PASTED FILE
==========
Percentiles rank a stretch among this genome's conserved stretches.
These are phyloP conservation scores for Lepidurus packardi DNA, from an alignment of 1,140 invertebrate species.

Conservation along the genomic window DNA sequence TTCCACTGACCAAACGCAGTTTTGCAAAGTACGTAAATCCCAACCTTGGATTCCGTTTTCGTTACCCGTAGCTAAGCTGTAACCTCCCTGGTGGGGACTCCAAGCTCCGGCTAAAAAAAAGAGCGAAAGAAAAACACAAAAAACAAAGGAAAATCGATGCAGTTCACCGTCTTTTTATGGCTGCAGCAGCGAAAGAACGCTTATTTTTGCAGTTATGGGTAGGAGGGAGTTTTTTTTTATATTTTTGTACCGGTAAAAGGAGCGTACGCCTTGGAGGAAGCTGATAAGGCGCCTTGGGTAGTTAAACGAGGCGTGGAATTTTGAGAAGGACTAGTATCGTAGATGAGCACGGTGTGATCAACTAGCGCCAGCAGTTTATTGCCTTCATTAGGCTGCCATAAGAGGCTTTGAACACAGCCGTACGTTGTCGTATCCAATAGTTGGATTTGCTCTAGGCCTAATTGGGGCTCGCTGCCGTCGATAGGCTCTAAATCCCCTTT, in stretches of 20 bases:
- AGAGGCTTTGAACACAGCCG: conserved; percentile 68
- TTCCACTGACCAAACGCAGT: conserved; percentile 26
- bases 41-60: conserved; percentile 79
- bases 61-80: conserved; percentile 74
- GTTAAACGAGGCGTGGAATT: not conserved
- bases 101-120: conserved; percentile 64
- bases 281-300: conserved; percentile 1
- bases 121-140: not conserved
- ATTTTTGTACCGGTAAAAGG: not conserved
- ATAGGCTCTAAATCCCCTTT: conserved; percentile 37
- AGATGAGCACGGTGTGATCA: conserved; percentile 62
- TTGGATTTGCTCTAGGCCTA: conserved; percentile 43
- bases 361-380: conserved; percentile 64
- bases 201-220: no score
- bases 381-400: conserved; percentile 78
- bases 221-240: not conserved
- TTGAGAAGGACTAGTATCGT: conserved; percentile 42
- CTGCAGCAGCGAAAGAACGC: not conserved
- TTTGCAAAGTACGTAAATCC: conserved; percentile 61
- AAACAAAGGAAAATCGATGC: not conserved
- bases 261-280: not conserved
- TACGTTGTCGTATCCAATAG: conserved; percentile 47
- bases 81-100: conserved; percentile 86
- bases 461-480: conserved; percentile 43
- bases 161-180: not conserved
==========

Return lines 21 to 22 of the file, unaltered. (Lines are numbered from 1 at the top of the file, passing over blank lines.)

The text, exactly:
- CTGCAGCAGCGAAAGAACGC: not conserved
- TTTGCAAAGTACGTAAATCC: conserved; percentile 61